Blog
About

  • Record: found
  • Abstract: found
  • Article: not found

Direct costs of pediatric diabetes care in Germany and their predictors.

Experimental and clinical endocrinology & diabetes : official journal, German Society of Endocrinology [and] German Diabetes Association

Adolescent, Adult, Ambulatory Care, economics, Antihypertensive Agents, therapeutic use, Blood Glucose Self-Monitoring, Child, Child, Preschool, Diabetes Mellitus, Type 1, blood, epidemiology, Female, Germany, Health Care Costs, Hemoglobin A, Glycosylated, analysis, Hospitalization, Humans, Infant, Infant, Newborn, Insulin, administration & dosage, Male

Read this article at

ScienceOpenPublisherPubMed
Bookmark
      There is no author summary for this article yet. Authors can add summaries to their articles on ScienceOpen to make them more accessible to a non-specialist audience.

      Abstract

      Cost-of-illness study to evaluate diabetes-related direct costs for the care of diabetic children and adolescents in Germany from the perspective of the statutory health insurance. For all continuously treated patients < 20 years of age from 89 pediatric departments (n = 6437, 52 % male, mean age 12.5 [SD 3.8], diabetes duration 5.2 [3.3] years), diabetes-related hospitalization, ambulatory care, insulin management, glucose self measurement, and treatment with antihypertensive drugs in 2000 were ascertained, as well as metabolic control (HbA1c). Costs per patient-year were calculated in Euros (EUR) based on year 2000 prices. Using multivariate regression, the associations between costs and age, sex, diabetes duration, and metabolic control were evaluated. Mean total costs per patient-year were EUR 2611 (interquartile range 1665 - 2807). Blood glucose self measurement, hospitalization, and insulin accounted for 37 %, 26 %, and 21 % of the costs, respectively, followed by ambulatory care (9 %), injection equipment and glucagon sets (7 %), and treatment with antihypertensive drugs (0.1 %). The total costs were significantly increased for higher age, longer diabetes duration, and higher HbA1c (p < 0.01). The costs for hospitalization were significantly associated with pubertal age (10 - 14 years) and poor metabolic control (HbA1c SDS > 5) (p < 0.001). Based on the present estimations, the total direct costs for the care of all diabetic subjects in Germany < 20 years would be EUR 66.8 (95 % CI 65.4 - 68.1) million in 2000. Among the direct medical costs of childhood diabetes, the highest economic burden was due to glucose self measurement, hospitalization, and insulin. The costs were considerably higher in adolescents with poor metabolic control, especially the costs for hospitalization. Outpatient education programs in pediatric diabetes care, in particular targeting children with poor metabolic control, should be encouraged, including their evaluation with respect to cost and effectiveness.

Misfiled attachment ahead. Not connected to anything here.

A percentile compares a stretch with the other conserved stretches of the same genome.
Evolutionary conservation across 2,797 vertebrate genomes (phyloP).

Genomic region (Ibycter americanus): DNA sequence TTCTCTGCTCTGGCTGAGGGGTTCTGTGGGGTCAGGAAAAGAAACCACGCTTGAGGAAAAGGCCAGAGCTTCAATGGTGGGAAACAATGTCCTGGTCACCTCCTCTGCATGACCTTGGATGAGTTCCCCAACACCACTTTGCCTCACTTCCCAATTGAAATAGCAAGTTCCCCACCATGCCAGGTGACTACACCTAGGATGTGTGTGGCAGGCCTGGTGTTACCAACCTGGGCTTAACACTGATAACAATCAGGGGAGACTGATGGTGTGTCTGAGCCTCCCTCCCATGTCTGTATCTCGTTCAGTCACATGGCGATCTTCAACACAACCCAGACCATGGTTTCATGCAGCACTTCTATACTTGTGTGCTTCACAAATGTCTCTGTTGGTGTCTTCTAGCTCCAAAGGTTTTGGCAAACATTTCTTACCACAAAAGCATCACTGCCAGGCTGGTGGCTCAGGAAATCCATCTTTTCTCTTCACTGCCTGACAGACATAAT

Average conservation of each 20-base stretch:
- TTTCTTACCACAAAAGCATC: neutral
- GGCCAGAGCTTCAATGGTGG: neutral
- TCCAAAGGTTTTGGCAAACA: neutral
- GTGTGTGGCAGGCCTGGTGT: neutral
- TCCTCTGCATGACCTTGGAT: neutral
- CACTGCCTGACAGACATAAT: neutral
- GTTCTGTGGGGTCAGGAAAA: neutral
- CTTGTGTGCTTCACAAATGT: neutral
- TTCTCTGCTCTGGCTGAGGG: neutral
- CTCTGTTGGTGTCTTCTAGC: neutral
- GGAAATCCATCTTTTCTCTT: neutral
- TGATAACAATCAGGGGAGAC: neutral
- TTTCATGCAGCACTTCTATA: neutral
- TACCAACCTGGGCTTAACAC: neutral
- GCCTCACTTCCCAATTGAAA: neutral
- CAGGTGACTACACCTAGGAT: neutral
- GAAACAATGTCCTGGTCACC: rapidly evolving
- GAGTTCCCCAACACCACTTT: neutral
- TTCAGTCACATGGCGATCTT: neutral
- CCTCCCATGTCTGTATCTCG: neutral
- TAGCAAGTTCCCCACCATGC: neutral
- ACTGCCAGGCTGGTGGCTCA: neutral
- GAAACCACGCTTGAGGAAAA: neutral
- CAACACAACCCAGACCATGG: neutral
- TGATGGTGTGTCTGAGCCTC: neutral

Related collections

      Author and article information

      Journal
      15216447
      10.1055/s-2004-820909

      Comments

      Comment on this article